Blog of Malte Kraus


th3jackers CTF: Crypto 300 and Reversing 100 write-up

24 Jan 2015

So I don't really have much time for playing CTFs right now, but yesterday I took it for the "th3jackers" CTF. I solved the Reversing 100 and Crypto 300 challenges.

Crypto 300

For the Crypto 300 challenge, there were two files given, a wat.png that was no valid PNG file and a key.txt that said:

the key is : aniesse

Looking at wat.png in a hex editor, I saw the string "ssea" somewhere near the end so I suspected the file was just XORed with the (repeated) key. Undoing that gave in fact a valid PNG file:

A scrambled QR code

That looks like a scrambled QR code, but exactly how is it scrambled? I was scratching my head for a while until I threw strings at it to find the following text in it:

----- IMAGE ORDER ----------

These lines are encoded with Base64, so undoing that gives us:


So apparently the original QR code was split into 9x9 small images and then those images were scrambled around in the order given above. Note that every 3rd line has two 9s instead of a 6, so some information went missing.

So I wrote a script to do the unscrambling and the QR code had lost too much information to decode. I refined my script a bit - my first version split the image in a 3x9 pattern which left quite some artifacts due to rounding differences - but that didn't solve the problem. So I thought maybe instead of leaving whatever image data is at the position of those 6s, I should gray them out so that I don't give any wrong black/white information to the QR decoder. The result is an image like this, that still doesn't decode:

QR code with some small gray areas

If you look closely at the edges of the 2nd and 3rd gray box, you can see that the gray boxes don't align with the 15x15 pixel sized boxes that make up the QR code. For example, below the box in the middle we can see a small stripe of black. So we know there should be 3 black 15x15 boxes in the lower third of that gray box. Applying the same technique all around the 2nd and 3rd gray box gave me this image:

QR code with only about half as much gray

And feeding this into zbarimg successfully decodes to the string 8d54e284d4668bbed5dc391b27kc7fc05 :). I didn't really know what to do with this. It looks like a hex string, but there's a "k" in there so it can't really be. Even if it were, it can't be ASCII because there's a bunch of characters > 127. It's no Base64 either and Google doesn't know the string either. So that's where I finally went to bed, thinking I'd continue the next day. Turns out the CTF actually already ended after 12 hours, not 48 hours as it said on CTFTime.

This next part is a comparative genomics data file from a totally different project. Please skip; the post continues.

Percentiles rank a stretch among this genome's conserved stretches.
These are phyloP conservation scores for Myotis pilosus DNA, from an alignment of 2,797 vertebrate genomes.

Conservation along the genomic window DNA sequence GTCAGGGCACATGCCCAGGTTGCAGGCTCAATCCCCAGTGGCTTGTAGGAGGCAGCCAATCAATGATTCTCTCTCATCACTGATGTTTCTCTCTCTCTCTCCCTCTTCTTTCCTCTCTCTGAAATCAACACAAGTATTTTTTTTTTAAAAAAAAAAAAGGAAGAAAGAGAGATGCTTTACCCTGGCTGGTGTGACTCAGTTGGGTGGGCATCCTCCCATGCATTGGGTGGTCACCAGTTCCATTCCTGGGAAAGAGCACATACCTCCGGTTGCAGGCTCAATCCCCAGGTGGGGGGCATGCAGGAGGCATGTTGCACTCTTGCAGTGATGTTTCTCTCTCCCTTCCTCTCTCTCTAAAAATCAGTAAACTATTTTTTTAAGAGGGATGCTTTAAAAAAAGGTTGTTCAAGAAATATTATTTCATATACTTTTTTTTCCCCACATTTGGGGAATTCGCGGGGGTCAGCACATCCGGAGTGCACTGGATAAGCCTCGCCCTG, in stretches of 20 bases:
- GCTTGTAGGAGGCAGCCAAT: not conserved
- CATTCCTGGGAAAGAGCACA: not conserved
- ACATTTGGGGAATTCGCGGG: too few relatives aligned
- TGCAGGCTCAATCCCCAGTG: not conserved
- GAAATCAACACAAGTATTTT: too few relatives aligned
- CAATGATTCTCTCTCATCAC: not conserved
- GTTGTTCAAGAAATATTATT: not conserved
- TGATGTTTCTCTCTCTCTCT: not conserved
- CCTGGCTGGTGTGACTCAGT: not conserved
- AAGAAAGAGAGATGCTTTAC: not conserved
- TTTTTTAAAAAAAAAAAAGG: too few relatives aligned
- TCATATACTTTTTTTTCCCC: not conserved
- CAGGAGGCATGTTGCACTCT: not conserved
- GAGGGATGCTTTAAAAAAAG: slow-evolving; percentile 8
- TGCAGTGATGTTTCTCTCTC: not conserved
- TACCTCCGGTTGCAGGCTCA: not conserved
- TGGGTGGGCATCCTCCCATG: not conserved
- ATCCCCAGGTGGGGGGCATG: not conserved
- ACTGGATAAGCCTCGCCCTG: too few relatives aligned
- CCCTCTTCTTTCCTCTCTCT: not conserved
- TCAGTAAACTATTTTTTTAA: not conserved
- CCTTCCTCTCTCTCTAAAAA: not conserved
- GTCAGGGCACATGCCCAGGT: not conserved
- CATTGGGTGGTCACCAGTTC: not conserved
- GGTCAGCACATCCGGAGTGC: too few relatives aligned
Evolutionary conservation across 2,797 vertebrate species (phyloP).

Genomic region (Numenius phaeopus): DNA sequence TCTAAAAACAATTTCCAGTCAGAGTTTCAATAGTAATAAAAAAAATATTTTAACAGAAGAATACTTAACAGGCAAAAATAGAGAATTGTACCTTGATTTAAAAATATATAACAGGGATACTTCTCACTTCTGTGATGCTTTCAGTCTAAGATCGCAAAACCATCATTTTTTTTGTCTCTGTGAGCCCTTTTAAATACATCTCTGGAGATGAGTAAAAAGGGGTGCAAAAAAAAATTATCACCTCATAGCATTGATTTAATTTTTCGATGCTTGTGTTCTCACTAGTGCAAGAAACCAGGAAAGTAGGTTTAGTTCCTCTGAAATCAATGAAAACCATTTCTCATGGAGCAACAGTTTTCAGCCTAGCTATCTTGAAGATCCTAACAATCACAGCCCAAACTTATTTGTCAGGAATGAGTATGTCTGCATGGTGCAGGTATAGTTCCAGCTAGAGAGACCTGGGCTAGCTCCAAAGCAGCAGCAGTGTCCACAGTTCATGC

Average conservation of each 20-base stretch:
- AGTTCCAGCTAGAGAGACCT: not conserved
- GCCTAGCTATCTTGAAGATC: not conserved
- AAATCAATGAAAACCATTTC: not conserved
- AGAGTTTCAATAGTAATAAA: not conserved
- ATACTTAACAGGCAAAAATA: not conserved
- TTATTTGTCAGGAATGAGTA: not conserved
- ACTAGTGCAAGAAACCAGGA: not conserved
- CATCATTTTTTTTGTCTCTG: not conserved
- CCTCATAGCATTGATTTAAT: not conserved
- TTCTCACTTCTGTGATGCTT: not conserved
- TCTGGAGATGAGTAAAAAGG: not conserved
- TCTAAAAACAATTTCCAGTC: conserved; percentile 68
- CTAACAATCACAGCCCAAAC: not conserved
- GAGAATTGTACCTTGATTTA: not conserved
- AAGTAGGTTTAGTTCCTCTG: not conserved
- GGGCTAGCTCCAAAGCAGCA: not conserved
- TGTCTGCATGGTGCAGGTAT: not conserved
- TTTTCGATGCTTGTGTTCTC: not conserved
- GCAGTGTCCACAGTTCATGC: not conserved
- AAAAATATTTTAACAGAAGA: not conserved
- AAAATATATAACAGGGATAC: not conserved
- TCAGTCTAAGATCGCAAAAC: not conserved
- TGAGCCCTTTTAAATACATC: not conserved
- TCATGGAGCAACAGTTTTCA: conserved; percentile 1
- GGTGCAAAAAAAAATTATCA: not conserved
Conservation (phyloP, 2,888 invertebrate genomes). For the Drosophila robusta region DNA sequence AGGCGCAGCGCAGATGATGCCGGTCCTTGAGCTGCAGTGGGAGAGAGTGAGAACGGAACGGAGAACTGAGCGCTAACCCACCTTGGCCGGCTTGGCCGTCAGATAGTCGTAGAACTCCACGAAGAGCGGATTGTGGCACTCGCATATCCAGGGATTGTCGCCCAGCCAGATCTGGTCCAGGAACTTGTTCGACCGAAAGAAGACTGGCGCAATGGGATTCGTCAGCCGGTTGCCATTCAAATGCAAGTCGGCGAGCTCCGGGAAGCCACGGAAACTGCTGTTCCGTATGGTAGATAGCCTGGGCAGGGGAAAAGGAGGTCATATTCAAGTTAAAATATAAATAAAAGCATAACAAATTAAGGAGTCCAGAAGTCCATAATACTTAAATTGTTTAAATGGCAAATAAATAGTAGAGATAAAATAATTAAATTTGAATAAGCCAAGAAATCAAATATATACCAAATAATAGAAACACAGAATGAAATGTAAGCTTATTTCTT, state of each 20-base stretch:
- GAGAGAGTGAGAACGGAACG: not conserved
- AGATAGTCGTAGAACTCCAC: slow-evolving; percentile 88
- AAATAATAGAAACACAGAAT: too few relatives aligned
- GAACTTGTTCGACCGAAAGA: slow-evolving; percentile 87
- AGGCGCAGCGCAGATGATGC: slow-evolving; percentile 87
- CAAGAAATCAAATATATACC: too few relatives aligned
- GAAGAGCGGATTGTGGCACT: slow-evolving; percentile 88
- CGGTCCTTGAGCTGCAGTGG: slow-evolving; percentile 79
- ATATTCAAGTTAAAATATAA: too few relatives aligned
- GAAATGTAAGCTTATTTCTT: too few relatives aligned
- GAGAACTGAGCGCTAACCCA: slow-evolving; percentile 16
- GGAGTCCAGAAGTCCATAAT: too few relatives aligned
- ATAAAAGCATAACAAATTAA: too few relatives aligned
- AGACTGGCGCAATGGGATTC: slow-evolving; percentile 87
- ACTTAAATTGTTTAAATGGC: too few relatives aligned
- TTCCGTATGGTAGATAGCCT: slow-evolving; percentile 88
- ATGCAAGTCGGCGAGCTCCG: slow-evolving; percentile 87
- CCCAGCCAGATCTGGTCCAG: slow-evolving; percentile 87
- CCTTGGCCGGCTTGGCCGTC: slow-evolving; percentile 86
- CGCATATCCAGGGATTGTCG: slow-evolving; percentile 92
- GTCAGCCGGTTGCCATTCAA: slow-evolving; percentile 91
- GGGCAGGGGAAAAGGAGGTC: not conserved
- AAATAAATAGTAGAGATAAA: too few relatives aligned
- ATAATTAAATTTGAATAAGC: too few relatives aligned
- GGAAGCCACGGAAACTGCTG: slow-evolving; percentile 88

Luckily, my teammate Tim had the glorious idea of just ignoring the "k" and to treat the string as a hex encoded md5 sum. So he went to MD5DB to paste the data and voila - we had the flag "beprepared".

For reference, this is the script I hacked together to descramble the QR code:

#!/usr/bin/env python2

from scipy import misc
import numpy as np

order = open('image_order', 'r').read().strip().split()
order = map(lambda xs: map(lambda x: int(x) - 1, xs), order)

wat = misc.imread('wat.out.png')
wat = wat * 0xff # saving will create a 8-bit png from the 1-bit source file

wy = wat.shape[0] / len(order[0])
wx = wat.shape[1] / len(order)

watout = np.tile(np.uint8(127), wat.shape)

for i, orderx in enumerate(order):
    line = [None]*len(order[0])
    for sidx, tidx in enumerate(orderx):
        line[tidx] = wat[i*wx:(i+1)*wx, sidx*wy:(sidx+1)*wy]

    for j, dij in enumerate(line):
        if dij is not None:
            watout[i*wx:(i+1)*wx, j*wy:(j+1)*wy] = dij

wati = misc.toimage(watout)'wat.out.out.png')

watout[135:150, 240:270].fill(255)
watout[135:150, 270:285].fill(0)
watout[180:195, 240:285].fill(0)

watout[285:300, 240:285].fill(255)
watout[330:345, 240:255].fill(255)
watout[330:345, 255:285].fill(0)

wati = misc.toimage(watout)'wat.out.out.fixed.png')

Reversing 100

This was a rather small task. It was a 32bit Linux binary. Static analysis showed that it first computed some kind of checksum over some memory area then use that (with some bit rotation) as the XOR key to a static memory buffer. Lazy as I am, I didn't want to write a program to compute the checksum, so I ran the program in GDB, set a breakpoint after the checksum was computed and printed it. But it wasn't as easy as that - the checksummed memory area was actually the main function and setting a breakpoint changes the first byte of a instruction to 0xcc. So that means you have to use a hardware breakpoint (hbreak) in GDB.

Besides that, everything was straight-forward and the following script gave me the correct flag flag{$O_mUcH_FuN_w1tH_r3v3R$iNg}:

#!/usr/bin/env python3
(gdb) info breakpoints 
Num     Type           Disp Enb Address    What
3       hw breakpoint  keep y   0x0804849d 
        breakpoint already hit 1 time
4       hw breakpoint  keep y   0x080484e6 
        breakpoint already hit 1 time

magic = 873788163
bar = b'ejm~HB\202\305Y=\263\350\036\304pDK^b\323\a\301NJ\205\325\236\274Y.\247\374'
res = bytearray(32)

# Rotate right: 0b1001 --> 0b1100
ror = lambda val, r_bits, max_bits: \
    ((val & (2**max_bits-1)) >> r_bits%max_bits) | \
    (val << (max_bits-(r_bits%max_bits)) & (2**max_bits-1))
ror32 = lambda val, bits: ror(val, bits, 32)

for i in range(31, -1, -1):
    magic = ror32(magic, 1)
    res[i] = (magic & 0xff) ^ bar[i]